The share market will shoot for a fifth straight rise for the first time since June after US stocks muddled higher amid conflicting messages on stimulus talks.
Australian index futures edged up 12 points or 0.2 per cent, handing the S&P/ASX 200 a chance to extend its biggest four-session rally in almost six years.
The local benchmark has put on 311 points or 5.4 per cent since the start of the week as investors welcomed a stimulatory Federal Budget and a recovery on Wall Street.
US stocks ended with solid gains despite a mid-session wobble after Democrat House Speaker Nancy Pelosi doused hopes for a standalone stimulus bill for airlines. “There is no stand-alone bill without a bigger bill,” she told reporters. “There is no bill.”
Stocks had risen after US President Donald Trump said stimulus talks were starting to be productive. A day earlier, Trump fuelled a rebound on Wall Street by tweeting his support for targeted stimulus measures to support airlines and small businesses following his administration’s withdrawal from negotiations for a comprehensive coronavirus relief package for Americans.
Despite the latest setback, the S&P 500 finished 27 points or 0.8 per cent ahead at its highest point in a month. The Dow Jones Industrial Average put on 122 points or 0.43 per cent. The Nasdaq added 56 points or 0.5 per cent.
“It’s likely that there will continue to be near-term volatility due to the back-and-forth over a deal, the US elections, US-China tensions, vaccine developments, and increasing mobility restrictions due to rising Covid-19 cases in Europe,” Mark Haefele, chief investment officer at UBS Global Wealth Management, wrote. “But we do maintain a positive medium-term view for stocks into the middle of next year. A stimulus deal will be struck eventually, central banks will continue to stay supportive, and medical developments still have scope to surprise, in our view.”
The need for fiscal stimulus was underlined by news that claims for jobless benefits remained stubbornly high. Initial claims declined to 840,000 last week from 849,000 the week before, well above the 820,000 forecast by economists polled by MarketWatch.
Will a fifth straight advance prove a rally too far at the end of a memorable week when the market has already put on more than 5 per cent? The benchmark index faces strong overhead resistance around the 6150-6200 level, a zone where previous rallies failed in June, July and repeatedly in August. Alternatively, a push through that level would open the gates to a much stronger move higher.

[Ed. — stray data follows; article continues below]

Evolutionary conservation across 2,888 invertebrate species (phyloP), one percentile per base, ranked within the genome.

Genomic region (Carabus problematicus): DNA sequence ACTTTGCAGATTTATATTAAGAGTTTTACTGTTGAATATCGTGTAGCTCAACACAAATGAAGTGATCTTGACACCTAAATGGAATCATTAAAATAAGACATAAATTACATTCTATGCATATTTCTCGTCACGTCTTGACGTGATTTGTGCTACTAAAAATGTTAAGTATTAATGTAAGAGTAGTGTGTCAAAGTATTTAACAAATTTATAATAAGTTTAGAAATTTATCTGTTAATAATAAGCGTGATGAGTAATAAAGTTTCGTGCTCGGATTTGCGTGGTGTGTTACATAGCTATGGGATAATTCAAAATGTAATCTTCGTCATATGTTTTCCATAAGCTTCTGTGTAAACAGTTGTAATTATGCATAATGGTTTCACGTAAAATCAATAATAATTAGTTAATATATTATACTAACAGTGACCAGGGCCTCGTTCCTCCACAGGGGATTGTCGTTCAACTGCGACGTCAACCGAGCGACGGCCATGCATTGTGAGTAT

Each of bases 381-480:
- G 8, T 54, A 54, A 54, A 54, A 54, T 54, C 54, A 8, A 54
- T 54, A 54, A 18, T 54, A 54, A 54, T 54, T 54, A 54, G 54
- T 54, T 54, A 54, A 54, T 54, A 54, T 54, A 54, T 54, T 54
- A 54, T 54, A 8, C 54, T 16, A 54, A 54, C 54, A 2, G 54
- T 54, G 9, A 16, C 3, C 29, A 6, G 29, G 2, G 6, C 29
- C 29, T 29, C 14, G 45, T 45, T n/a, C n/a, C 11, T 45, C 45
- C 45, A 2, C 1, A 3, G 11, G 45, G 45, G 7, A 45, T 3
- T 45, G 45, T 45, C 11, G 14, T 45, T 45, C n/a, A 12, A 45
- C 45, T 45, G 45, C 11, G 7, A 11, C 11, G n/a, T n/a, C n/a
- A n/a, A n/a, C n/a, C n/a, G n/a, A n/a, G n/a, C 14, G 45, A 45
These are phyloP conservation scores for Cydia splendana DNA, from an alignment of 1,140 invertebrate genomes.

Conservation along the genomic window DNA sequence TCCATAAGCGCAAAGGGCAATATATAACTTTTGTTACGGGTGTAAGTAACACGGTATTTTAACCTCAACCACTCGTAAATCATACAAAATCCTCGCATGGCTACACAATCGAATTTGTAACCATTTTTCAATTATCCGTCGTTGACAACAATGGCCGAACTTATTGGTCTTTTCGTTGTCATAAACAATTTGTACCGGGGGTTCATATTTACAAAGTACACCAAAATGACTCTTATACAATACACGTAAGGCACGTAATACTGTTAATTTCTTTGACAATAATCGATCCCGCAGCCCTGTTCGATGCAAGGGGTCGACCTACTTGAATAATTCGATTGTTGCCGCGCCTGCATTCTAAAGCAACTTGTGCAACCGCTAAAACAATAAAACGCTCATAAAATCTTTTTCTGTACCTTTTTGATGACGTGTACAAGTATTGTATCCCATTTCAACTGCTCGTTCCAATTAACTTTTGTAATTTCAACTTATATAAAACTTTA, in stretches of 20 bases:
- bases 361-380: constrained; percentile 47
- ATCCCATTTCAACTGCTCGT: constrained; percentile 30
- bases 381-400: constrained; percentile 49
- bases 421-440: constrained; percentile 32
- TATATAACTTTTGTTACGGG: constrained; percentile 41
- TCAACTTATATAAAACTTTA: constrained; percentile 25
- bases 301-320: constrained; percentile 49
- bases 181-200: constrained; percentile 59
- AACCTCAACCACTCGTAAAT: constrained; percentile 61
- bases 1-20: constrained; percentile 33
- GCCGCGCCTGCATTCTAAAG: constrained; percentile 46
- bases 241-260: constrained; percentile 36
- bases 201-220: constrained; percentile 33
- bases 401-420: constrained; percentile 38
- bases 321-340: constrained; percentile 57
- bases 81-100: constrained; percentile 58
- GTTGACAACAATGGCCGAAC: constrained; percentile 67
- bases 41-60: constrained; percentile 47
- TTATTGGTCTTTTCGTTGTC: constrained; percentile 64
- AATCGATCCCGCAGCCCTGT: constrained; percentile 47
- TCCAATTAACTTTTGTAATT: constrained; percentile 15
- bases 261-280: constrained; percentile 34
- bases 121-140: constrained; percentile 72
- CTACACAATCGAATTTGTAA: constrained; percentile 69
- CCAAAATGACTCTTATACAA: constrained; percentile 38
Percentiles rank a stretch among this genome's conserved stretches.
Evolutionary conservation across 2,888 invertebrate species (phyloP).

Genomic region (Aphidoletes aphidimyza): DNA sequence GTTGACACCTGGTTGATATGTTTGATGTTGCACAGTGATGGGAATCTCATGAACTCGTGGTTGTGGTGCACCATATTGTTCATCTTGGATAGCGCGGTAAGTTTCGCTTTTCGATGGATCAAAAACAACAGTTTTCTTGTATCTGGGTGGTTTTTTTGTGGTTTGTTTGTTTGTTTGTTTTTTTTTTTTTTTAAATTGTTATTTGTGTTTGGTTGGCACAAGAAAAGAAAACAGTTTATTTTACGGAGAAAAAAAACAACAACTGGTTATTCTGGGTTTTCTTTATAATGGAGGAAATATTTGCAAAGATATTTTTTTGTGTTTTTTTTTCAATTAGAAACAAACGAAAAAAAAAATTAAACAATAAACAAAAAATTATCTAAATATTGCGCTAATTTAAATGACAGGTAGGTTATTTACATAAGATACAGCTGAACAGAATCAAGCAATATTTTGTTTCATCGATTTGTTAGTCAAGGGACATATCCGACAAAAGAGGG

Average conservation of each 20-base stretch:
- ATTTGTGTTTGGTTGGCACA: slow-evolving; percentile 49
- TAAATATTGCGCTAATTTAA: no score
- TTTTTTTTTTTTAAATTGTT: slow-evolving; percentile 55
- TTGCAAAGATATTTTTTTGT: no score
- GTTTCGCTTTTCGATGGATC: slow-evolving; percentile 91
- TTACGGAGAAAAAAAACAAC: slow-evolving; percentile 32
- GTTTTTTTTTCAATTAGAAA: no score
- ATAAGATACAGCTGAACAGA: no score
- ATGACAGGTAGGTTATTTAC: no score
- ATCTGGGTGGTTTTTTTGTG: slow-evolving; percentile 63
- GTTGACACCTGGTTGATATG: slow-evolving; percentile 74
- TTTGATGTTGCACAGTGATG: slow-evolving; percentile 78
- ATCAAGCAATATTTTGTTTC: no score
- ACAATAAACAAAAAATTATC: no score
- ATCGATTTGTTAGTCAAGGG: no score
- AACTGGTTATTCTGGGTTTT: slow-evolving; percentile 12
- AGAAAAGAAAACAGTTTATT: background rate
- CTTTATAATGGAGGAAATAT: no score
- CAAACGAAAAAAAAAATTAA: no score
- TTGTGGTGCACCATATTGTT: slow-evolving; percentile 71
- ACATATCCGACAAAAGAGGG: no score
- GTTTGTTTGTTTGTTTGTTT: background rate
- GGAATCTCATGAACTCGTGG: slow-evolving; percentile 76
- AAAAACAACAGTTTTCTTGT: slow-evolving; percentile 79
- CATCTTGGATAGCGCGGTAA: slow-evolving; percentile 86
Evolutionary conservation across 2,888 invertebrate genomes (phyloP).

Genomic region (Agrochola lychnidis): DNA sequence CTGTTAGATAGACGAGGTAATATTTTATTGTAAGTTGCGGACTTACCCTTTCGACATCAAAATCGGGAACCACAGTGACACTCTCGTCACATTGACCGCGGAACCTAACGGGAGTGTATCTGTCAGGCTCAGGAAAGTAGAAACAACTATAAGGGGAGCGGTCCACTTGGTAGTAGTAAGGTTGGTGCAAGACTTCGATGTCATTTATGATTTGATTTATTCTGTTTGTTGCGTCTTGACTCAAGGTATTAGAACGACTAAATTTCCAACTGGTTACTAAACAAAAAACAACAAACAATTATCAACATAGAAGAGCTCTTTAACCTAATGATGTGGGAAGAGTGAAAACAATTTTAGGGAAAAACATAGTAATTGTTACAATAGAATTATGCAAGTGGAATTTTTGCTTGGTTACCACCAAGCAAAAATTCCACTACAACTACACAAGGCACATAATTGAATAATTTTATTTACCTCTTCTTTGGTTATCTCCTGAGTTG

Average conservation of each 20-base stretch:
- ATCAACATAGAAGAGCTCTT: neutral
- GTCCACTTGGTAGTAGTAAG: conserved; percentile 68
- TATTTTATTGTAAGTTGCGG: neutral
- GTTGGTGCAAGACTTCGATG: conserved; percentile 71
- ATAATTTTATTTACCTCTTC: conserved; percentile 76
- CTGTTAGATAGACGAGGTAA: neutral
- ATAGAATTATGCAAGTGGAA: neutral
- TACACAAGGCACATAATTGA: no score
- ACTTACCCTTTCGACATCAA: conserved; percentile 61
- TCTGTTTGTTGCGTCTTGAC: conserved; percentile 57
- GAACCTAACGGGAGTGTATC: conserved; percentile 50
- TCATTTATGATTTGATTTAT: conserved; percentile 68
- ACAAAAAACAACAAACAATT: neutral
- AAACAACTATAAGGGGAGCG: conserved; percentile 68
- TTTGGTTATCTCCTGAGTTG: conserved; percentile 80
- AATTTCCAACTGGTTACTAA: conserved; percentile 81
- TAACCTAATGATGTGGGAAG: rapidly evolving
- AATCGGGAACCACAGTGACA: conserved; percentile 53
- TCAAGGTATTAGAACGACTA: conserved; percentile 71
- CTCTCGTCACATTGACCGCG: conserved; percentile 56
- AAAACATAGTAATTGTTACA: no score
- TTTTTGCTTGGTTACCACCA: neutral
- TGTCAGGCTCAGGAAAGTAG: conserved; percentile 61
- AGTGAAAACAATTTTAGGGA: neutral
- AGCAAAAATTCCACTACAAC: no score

“Some consolidation around these levels wouldn’t necessarily be a bad thing,” ThinkMarkets Market Analyst Carl Capolingua said. “Over the last few months, we’ve seen promising gains like these erased just as quickly. So, if we can even just hang around here, it will give investors great confidence that this time it’s different, that this time maybe we can break towards those pre-Covid highs.”
Energy stocks were the standout in the US, charging 3.8 per cent after Hurricane Delta closed more than 90 per cent of crude output in the Gulf of Mexico. While all 11 sectors advanced, the US rally had a slight defensive bias, with utilities and real estate the next-best performers and technology and consumer discretionary bringing up the rear.
The dollar continued to heal after a tumble earlier in the week. The Aussie climbed 0.41 per cent to 71.65 US cents.
The Reserve Bank releases one of its twice-yearly assessments of conditions in the financial system at 11.30 am EST.
Oil was well supported as shutdowns in the Gulf of Mexico and a strike in Norway dampened the production outlook. Brent crude settled $1.35 or 3.2 per cent ahead at US$43.34 a barrel.
Gold edged higher as grim US jobless claims figures underlined the need for more fiscal stimulus. Gold for December delivery settled $4.30 or 0.2 per cent ahead at US$1,895.10 an ounce.
Mining giants BHP and Rio Tinto reversed UK losses in US action. BHP’s US-listed stock rose 1.12 per cent after its UK-listed stock fell 0.91 per cent. Rio Tinto put on 0.52 per cent in the US and lost 0.47 per cent in the UK. The spot price for iron ore landed in China was steady at US$123.15 a dry ton ahead of the resumption of trade following Golden Week public holidays.
Aluminium touched a three-week peak amid signs of a slow recovery in demand from Covid lows. Benchmark aluminium on the London Metal Exchange rose 1.6 per cent to US$1,789.25 a tonne. Copper gained 0.2 per cent and nickel, zinc and tin 0.4 per cent. Lead dipped 0.4per cent.